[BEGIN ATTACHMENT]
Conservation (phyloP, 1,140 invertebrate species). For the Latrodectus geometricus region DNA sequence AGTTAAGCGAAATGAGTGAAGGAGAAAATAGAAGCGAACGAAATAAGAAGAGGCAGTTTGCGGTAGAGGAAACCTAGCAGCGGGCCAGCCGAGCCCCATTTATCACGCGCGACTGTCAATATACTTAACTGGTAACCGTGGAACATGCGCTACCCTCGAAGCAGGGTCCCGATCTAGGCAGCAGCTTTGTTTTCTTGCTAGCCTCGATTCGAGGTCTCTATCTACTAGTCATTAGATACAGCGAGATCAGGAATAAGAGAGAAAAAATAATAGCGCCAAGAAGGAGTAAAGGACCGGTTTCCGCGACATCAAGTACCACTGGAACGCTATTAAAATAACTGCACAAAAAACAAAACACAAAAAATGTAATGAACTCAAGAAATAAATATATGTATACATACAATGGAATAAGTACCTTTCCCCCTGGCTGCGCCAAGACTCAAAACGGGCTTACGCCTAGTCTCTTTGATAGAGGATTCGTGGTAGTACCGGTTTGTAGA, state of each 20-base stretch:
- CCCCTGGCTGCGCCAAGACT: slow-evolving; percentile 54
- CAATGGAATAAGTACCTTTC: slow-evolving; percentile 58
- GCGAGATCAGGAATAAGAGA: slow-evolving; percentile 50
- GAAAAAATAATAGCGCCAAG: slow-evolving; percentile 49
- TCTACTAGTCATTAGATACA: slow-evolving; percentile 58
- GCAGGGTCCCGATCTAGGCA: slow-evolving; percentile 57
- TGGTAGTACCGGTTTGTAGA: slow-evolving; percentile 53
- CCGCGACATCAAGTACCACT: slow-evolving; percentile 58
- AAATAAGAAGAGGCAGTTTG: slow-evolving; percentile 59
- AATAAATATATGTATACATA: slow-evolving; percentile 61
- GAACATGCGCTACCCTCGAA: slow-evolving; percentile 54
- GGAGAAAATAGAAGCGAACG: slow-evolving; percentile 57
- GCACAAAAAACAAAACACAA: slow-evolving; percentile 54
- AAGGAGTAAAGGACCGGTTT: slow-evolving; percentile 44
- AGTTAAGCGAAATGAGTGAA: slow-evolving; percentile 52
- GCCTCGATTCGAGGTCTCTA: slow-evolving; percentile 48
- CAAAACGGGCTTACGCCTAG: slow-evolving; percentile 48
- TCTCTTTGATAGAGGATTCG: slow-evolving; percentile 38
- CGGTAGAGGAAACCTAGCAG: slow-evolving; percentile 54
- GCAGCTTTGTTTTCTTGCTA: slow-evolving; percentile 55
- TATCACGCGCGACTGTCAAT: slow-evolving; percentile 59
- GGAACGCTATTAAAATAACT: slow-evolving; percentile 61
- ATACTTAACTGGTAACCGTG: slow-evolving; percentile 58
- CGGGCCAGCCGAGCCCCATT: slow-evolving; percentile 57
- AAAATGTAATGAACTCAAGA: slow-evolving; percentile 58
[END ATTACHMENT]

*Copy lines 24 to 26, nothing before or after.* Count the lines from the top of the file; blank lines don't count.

- ATACTTAACTGGTAACCGTG: slow-evolving; percentile 58
- CGGGCCAGCCGAGCCCCATT: slow-evolving; percentile 57
- AAAATGTAATGAACTCAAGA: slow-evolving; percentile 58